Vick deserves a second act


Sam Wall

Unsurprisingly, there has been a lot of controversy surrounding Mike Vick’s induction into the Virginia Tech Sports Hall of Fame.

It isn’t hard to understand why so many people have come out against his addition to the sports shrine that honors 192 other Hokie athletes. Dog fighting in itself is reprehensible, and that’s not even considering how poorly the dogs’ living conditions were, or the disgusting way in which they were tortured and killed.

Although it is not an excuse, there seems to be aspects of Vick’s childhood that allude to why he may not have realized just how terrible his actions were at the time.

His father, Michael Boddie, told the Washington Post in August, 2007 that some of the first interactions Vick had with dogs was letting them loose with other kids to chase cats around his neighborhood in Newport News.

That alone is something that many people cannot fathom doing, but was seen as normal where he’s from. There are countless examples of athletes or celebrities growing up in poor areas (like Newport News), and having a hard time detaching themselves from their negative aspects or people from their past.

In his group of coconspirators, many of which he grew up with, dog fighting was a normal activity that was seen as a sport, instead of what it really is: a heinous practice that has no place in modern society.

I’d like to stress again that it is not an excuse, but it does help to understand the cognitive dissonance of being a self proclaimed “dog lover” while committing crimes that would suggest just the opposite.

In August of 2007, Vick pleaded guilty to conspiracy to travel in interstate commerce in aid of unlawful activities and sponsoring a dog in an animal-fighting venture, for which he served 23 months in federal prison, was suspended from the NFL indefinitely and lost millions of dollars in potential earning.

Over the past decade, he expressed much remorse and understanding of just how egregious his actions were, often citing his stint in prison as a time when he was able to reflect and truly come to terms with the seriousness and cruelty of his crimes.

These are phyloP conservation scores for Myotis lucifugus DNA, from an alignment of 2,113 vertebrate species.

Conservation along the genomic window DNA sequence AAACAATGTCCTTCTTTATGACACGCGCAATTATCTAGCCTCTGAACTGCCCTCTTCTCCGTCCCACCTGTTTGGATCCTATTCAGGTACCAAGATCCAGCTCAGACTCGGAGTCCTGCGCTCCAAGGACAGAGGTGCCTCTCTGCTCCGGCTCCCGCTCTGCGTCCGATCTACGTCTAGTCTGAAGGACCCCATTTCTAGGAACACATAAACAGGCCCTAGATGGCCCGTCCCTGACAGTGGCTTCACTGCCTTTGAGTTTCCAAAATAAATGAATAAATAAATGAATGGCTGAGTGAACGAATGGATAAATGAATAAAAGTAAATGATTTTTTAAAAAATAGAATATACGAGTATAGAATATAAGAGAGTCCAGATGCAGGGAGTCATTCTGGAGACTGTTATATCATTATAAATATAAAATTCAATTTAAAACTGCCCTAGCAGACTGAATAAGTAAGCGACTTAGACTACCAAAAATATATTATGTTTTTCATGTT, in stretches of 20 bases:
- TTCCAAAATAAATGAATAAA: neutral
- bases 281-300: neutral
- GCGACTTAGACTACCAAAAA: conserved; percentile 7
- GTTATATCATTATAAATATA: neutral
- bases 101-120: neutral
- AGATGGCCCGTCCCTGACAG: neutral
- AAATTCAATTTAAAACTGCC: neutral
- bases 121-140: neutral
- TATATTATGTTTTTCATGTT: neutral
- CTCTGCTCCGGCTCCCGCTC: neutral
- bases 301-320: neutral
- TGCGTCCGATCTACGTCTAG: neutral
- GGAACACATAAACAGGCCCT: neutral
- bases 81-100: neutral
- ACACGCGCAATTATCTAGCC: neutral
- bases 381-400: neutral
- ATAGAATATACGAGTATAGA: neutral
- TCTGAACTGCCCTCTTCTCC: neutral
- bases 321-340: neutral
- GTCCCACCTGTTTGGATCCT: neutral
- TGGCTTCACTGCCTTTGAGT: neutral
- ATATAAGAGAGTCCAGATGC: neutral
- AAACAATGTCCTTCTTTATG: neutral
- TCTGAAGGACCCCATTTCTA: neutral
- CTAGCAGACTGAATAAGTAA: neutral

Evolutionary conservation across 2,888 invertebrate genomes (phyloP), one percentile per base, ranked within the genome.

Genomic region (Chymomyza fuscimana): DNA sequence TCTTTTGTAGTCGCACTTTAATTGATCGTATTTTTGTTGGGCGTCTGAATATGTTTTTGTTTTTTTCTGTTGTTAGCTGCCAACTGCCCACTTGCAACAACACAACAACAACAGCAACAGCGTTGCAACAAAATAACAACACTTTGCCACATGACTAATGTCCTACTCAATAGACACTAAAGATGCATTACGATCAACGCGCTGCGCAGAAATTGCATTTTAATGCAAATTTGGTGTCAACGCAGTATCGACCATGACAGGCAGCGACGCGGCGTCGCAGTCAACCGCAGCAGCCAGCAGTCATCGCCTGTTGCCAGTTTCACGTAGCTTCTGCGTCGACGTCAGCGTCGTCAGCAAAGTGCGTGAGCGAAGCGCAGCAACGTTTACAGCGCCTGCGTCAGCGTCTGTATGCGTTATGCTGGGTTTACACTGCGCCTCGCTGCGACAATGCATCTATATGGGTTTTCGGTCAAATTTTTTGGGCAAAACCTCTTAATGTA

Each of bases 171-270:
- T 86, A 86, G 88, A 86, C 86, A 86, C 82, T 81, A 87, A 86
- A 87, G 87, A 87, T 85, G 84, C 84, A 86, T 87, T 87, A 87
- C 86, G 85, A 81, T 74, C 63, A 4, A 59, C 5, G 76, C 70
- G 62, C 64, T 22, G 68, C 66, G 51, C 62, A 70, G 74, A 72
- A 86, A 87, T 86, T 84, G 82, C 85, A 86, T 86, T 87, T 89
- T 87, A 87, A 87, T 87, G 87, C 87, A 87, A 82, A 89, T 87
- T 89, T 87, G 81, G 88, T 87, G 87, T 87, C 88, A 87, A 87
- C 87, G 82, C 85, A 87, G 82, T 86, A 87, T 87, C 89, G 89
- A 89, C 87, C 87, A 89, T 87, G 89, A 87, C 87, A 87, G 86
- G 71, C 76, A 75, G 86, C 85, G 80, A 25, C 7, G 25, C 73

Since being released from prison, Vick has done everything asked of him to become a productive member of society and has strived to atone for his crimes. He has worked closely with the Humane Society on a variety of animal cruelty issues, something Vick and his associates initiated towards the end of his prison sentence.

According to the Humane Society’s website, the group was reluctant to work with him following his release, but after speaking with him, realized the positive impact he could have on animal rights.

Additionally, he has publically endorsed several pieces of state and federal legislation cracking down on animal cruelty, most notably the Animal Fighting Spectator Prohibition Act passed in 2014, which makes it a federal crime to attend an organized animal fight.

The Michael Vick Foundation and The Vick Foundation, both founded before his incarceration, have continued to help countless low-income youth in places like Newport News, Atlanta and Philadelphia, among others.

In 2009, Vick proved his rehabilitation to the NFL enough to be reinstated and play seven more seasons in the league. He has been eligible for the school’s hall of fame since 2011, but the voters waited until now for Vick to further prove his worthiness, suggesting that this decision was not made in haste.

The criteria to get in to the HOF has been brought up by many individuals, especially the part that states, “must be of good character and reputation/not have been a source of embarrassment to the university in any way.”

He has done a great deal to restore his character and reputation over the last 10 years, and the latter part is subject to interpretation. He certainly was a source of embarrassment for the university, but is he today?

The moral quandary of, “what message does this send to the children?” usually gets brought up in situations like these. And that is a great question.

Virginia Tech’s message is clear: People screw up, sometimes in a major way. If they are truly remorseful and continually work to rectify their mistakes, redemption is almost always possible.

To me, that is a lesson worth teaching.

Sam Wall is the editor of the News Messenger and Radford New Journal. When he is not covering local news, you can most likely find him on the golf course. Readers are encouraged to send their thoughts to